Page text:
Four emerging global changes that will shape the decade

28 November, 2020 · News> Global situation> Weekly Report

Dockers at strike in Valparaiso, Chile, this week.

1The class struggle is growing globally driven by the attacks on workers’ living conditions aimed at reviving the profitability of companies during the recession. Two examples. In Tunisia, where the struggle began rising in spring, local general strikes keep occurring and overlap with the sector-wide strikes in a nonstop continuum. Furthermore, there are also strikes of special significance, like the one at the Gafsa phosphate plant, revolts in the city of Jelma, and mobilizations of the petty bourgeoisie (journalists, lawyers) in the capital. President Kais Saied promises to put an end to anarchy but is the very embodiment of impotence. In India, where 140 million workers are unemployed and wages are falling, the strikes are massive: bank workers, longshoremen and port workers, oil workers as well as electricity workers. The unions try to keep their leadership with national general strikes, but the truth is that the movement of struggles today is extremely wide in geography and in sectors, but also in its relationship with the unions and in capacities of self-organization.

In any case, an experience of mass struggle is being generated globally that is clashing with the unions when not drowning because of them. Now it is a question of seeing how this experience translates into advances in the class struggle or not, and these advances, in turn, into the workers being conscious of the means and possibilities of the struggles themselves. The development of political and militant expressions by the working class continues to be fundamental.

Berlin Tesla factory under accelerated construction.

2The green deal has been rolled out in Europe at a prodigious speed. The message: electrifying production whatever the cost. The German state multi-billion euro plans for the transition to the electric car were followed by the launch of massive investment plans by the energy companies in which green hydrogen plays a central role: EDF in France, in Spain Iberdrola (75 billion), Repsol (18 billion), Endesa (7.9 billion). Everything is seasoned with contracts of hundreds of millions, hydrogen production projects in Portugal, new mass investments in wind energy in Germany and Great Britain and electrolysis infrastructures for industrial areas. During the last two weeks, investments and subsidies of more than 200 billion euros to be developed during the next 3 years have been announced.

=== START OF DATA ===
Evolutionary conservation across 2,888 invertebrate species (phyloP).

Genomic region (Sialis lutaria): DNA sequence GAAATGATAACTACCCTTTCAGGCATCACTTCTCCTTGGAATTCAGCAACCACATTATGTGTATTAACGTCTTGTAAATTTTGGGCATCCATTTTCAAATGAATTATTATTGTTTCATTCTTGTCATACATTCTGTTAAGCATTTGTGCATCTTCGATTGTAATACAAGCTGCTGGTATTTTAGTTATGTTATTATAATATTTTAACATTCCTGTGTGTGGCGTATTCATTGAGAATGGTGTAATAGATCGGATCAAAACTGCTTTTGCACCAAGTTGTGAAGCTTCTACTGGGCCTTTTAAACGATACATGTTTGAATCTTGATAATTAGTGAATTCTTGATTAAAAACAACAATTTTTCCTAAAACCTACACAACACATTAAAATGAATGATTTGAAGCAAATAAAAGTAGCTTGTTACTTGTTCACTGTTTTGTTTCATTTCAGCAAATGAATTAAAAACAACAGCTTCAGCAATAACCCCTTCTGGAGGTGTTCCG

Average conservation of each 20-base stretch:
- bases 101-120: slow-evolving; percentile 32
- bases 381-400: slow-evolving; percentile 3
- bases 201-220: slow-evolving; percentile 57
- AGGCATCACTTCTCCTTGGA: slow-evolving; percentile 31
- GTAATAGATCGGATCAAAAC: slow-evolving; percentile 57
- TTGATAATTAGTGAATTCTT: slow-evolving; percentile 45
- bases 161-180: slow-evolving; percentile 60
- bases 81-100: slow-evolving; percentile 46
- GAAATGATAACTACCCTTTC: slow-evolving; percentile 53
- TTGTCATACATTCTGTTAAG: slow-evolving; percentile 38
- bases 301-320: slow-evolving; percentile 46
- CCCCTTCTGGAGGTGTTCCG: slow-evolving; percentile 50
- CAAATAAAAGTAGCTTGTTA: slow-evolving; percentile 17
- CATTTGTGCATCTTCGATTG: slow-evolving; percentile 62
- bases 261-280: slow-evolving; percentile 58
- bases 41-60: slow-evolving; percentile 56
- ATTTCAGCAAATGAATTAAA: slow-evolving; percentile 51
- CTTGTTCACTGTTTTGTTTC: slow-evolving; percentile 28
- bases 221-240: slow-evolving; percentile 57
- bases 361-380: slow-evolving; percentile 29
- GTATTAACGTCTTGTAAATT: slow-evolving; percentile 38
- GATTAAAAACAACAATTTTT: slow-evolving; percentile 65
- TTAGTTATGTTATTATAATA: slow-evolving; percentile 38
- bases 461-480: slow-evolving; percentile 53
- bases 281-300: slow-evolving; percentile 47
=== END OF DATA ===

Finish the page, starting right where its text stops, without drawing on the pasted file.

This is not a technological change, this is a technological rupture. The combustion engine is being deliberately turned off.

Gunnar Herrmann, director of Ford Germany.

The immediate question is how are they going to render that massive amount of capital profitable. Electric automotive technologies, the production of hydrogen as a fuel, or the replacement of natural gas plants with renewables, do not involve physical productivity gains. The point is not that more will be produced by exploiting less labor and resources. And yet the expected return, the productivity of the investments in terms of profit, according to what the companies are publishing would mean entering a real golden age for the capital invested. Where are the revenues that will cover that relative difference going to come from? Three clues.

The first is the reaction of the American automakers. The statements of the German director of Ford complained about how the big American companies, which are lagging behind in their electrical transition, were being pushed aside if not expelled by the new environmental regulations in Brussels. The drastic turnaround of General Motors in the US, withdrawing its support for Trump’s policy and aligning itself with Biden’s Green Deal corroborates the fear of the American giants to lose even more international markets.

All EDF’s profitable activities would be privatized by 35% while activities with massive investment demand would be made public.

Mediapart report on the restructuring of French public electricity company.

The second one, the restructuring of EDF and the strike that it has set in motion. In order to receive the massive capital allowed by the regulatory forced technological change, the company privatizes the operating branches while retaining a state-controlled core that will channel public investments. In other words: the state doubly subsidizes the profits of the capital invested in the company by renouncing a good part of its dividend. This would be trivial in itself: deals between capital groups and the state. But it has a direct consequence for the workers: the company breaks up into smaller units in which the working conditions of the new hires will no longer be the same. Green precariousness in the name of the supposedly common climate cause.

And finally the German experience or Israeli experience, and the last electric auctions in Spain make clear that electricity is going to be more expensive. For households in general, this means a direct tax which will have a direct impact on the increase in poverty. It is also a regressive tax because electricity consumption represents a higher percentage of the income for workers than for the rest of the social classes. But the effect of the new energy costs is not going to stop there. The rise in energy prices represents a supply shock that multiplies its costs in cascade throughout the productive chain. Only the large industrial companies will be left out, that is to say, the large industrial companies and the construction companies. In other words: electrification means a massive transfer of income from workers to capital and from services, small industry and agriculture to large capital and investment applications.